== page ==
Teachers in Los Angeles became the latest to join the strike wave in education across the US in January, winning historic gains after their first strike in 30 years.
A year ago, teachers in West Virginia staged an explosive strike that inspired similar action to spread through Oklahoma, Kentucky, Arizona, North Carolina and Colorado.
Educating over 600,000 students, Los Angeles is the second largest school district in the country, so all eyes were on our fight.
It’s also the first solidly “blue” state to join the strike wave, raising political questions about why the Democrats have led the charge on privatisation and the defunding of public schools across California for decades.
California is the wealthiest state in the country (its economy is bigger than that of most countries), but it is 46 out of 50 US states for per-pupil spending.
Teachers won back-dated and future pay rises, more librarians and nurses in every school, an enforceable cap on class sizes, and a commitment from the district to fight the statewide expansion of publicly funded but privately operated charter schools.
Social justice unionism
The district is almost 90 per cent students of colour, with almost 75 per cent from Latino backgrounds and large African-American and Asian populations. The vast majority of the workforce are women of colour too.
Thanks to the concerted effort of left activists in the teachers’ union, the strike was widely understood by both teachers and the community as a fight to defend the last public space that kids of colour can access in the US.
The district tried to say that social justice demands didn’t count as union issues and to confine teachers to their claims for pay, staffing, and class sizes. But the union also won a reduction in the daily security searches for weapons in schools and legal assistance for undocumented students and their families.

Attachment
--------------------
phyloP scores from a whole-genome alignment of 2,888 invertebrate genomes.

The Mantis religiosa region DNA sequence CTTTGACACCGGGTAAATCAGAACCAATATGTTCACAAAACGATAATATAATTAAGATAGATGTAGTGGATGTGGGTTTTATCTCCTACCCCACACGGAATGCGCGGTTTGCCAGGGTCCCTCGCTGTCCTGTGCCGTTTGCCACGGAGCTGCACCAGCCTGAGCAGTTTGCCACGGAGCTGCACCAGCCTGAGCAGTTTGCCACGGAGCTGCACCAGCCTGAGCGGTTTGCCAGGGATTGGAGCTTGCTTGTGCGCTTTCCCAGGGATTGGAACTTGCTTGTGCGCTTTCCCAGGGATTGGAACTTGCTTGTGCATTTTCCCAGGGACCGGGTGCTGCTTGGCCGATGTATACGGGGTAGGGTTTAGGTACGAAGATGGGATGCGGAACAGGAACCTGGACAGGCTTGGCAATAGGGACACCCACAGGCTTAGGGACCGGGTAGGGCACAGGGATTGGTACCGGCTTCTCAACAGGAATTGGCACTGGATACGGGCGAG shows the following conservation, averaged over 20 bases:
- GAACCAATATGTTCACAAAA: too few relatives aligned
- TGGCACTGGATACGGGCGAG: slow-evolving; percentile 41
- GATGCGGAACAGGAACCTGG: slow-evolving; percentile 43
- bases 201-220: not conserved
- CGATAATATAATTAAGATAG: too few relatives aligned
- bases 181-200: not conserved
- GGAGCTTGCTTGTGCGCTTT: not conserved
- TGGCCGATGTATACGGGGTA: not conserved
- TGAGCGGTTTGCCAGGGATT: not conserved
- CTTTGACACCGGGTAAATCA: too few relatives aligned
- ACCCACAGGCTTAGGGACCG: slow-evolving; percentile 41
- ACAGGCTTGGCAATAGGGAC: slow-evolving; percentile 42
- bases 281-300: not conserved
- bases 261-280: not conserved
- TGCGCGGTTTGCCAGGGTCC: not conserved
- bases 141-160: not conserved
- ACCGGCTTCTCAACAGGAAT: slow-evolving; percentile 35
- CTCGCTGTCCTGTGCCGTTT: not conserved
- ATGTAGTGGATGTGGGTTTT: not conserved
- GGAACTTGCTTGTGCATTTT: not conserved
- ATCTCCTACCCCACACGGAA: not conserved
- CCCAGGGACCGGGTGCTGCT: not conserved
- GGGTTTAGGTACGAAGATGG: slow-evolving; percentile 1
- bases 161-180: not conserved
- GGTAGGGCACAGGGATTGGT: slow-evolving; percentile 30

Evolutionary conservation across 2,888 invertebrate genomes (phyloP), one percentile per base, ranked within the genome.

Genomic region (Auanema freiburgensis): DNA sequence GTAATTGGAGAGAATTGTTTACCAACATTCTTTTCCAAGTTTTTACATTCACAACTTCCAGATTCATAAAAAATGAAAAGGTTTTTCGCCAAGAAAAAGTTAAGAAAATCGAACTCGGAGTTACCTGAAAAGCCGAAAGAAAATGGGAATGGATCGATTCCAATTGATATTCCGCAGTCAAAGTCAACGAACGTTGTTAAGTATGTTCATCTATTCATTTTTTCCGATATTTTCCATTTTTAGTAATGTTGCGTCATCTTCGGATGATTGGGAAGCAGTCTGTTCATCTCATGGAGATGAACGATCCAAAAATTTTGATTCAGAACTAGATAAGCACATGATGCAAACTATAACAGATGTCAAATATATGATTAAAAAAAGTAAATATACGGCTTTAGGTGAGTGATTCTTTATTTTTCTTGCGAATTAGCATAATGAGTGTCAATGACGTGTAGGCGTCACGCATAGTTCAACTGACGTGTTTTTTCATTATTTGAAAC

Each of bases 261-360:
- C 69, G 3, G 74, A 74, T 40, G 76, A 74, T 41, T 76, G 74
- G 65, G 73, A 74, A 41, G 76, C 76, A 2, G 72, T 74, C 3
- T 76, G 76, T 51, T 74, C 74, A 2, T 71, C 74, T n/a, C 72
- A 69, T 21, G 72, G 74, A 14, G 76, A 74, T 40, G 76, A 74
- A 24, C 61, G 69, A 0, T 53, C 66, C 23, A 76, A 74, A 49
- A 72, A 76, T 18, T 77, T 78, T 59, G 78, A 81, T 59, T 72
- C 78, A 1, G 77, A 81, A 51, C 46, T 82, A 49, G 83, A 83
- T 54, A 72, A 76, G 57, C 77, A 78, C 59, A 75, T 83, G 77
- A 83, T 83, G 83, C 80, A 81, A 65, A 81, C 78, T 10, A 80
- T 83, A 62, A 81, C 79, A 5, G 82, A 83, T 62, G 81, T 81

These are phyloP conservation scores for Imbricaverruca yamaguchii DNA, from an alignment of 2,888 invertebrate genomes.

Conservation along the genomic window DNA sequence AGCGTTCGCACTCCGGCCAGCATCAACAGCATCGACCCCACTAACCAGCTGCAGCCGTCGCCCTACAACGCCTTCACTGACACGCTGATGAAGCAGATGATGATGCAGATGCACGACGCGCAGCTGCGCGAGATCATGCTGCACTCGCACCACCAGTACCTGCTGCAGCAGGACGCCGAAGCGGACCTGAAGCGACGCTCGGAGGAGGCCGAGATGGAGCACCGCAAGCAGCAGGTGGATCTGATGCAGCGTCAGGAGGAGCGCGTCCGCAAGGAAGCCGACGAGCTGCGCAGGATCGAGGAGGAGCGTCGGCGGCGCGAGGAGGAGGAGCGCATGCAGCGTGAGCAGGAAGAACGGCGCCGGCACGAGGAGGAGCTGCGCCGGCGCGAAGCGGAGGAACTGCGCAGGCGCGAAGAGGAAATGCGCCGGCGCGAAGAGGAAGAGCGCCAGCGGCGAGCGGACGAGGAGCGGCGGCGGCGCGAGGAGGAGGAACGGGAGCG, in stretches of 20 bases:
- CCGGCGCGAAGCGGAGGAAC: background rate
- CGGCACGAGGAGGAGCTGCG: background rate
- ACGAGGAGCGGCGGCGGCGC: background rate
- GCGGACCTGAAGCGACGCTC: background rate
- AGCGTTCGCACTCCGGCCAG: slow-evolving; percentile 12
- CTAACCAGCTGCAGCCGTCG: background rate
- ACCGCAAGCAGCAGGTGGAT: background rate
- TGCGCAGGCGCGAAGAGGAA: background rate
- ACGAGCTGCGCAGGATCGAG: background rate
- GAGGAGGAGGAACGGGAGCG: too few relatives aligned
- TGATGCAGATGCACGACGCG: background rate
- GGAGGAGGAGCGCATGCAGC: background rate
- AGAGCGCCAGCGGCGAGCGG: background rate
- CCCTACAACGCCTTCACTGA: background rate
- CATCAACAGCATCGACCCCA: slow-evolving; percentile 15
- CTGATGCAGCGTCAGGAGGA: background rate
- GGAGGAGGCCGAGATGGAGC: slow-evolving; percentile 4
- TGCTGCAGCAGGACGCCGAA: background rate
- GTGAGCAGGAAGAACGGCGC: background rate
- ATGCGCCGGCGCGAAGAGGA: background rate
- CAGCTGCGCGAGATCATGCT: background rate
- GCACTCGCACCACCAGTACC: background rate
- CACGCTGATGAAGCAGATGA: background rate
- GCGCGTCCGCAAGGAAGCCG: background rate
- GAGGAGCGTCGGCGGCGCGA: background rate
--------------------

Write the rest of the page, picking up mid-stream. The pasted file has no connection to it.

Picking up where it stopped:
“We won a reduction in the ‘random’ searches”, high school teacher, union activist and socialist Gillian Russom explains, “although obviously they should be eliminated. The district’s admitting they’re racist or don’t work, and the answer to that is eliminating them, not reducing them. But it’s something they moved on that we technically had no bargaining rights over.
“Then there’s the immigrant defense fund. Our original demand— again completely outside the box of what a union can usually get—was a $1 million fund. What we got was the district hiring a dedicated attorney for immigrant families to receive support. That’s a big expense. I think it’s tremendous that we won on that.”
I helped organise a community solidarity campaign called Tacos for Teachers, along with other activists in the International Socialist Organization, Democratic Socialists of America, and California Educators Rising.
Not only did we raise over $40,000 to deliver tacos to thousands of striking teachers across the district, we raised the profile of immigrant rights in the city and opposition to Trump’s racist border wall.
I spoke to a teacher at one picket who explained that she was marking students as present even though they were respecting the picket-line, to ensure Immigration and Customs Enforcement (ICE) couldn’t use non-attendance to deport them later.
She also explained why getting more counsellors in schools was important to her. “When these kids that Trump has stolen from their families get to us, they are going to have serious trauma,” she said. “We need to give them the support they need.”
The strike was a stunning victory with mass community support. One survey from Loyola Marymount University found that more than 80 per cent of the county supported the teachers.
But there is much left to win. The city’s superintendent is a former investment banker who plans to break the district into several smaller areas in what’s called the “portfolio model”—in which schools are treated like stocks in an investment portfolio.
Wherever this plan has been implemented in the US, it has brought privatisation, school closures, and increased racial segregation. Teachers got a taste of their own power in Los Angeles and they are in an excellent position to rise up against these plans for the district.
This strike wave has already put class politics back on the agenda across the country in a profound way. And it’s far from over. Teachers in Denver, Colorado began striking in February and teachers in Oakland, California are next.
At the same time that Los Angeles struck, aviation and other federal workers started to show their class power in the face of Trump’s government shutdown, threatening to close down major airports. This working class confidence and self-activity show the power that could bring down the Trump administration.
By Clare Lemlich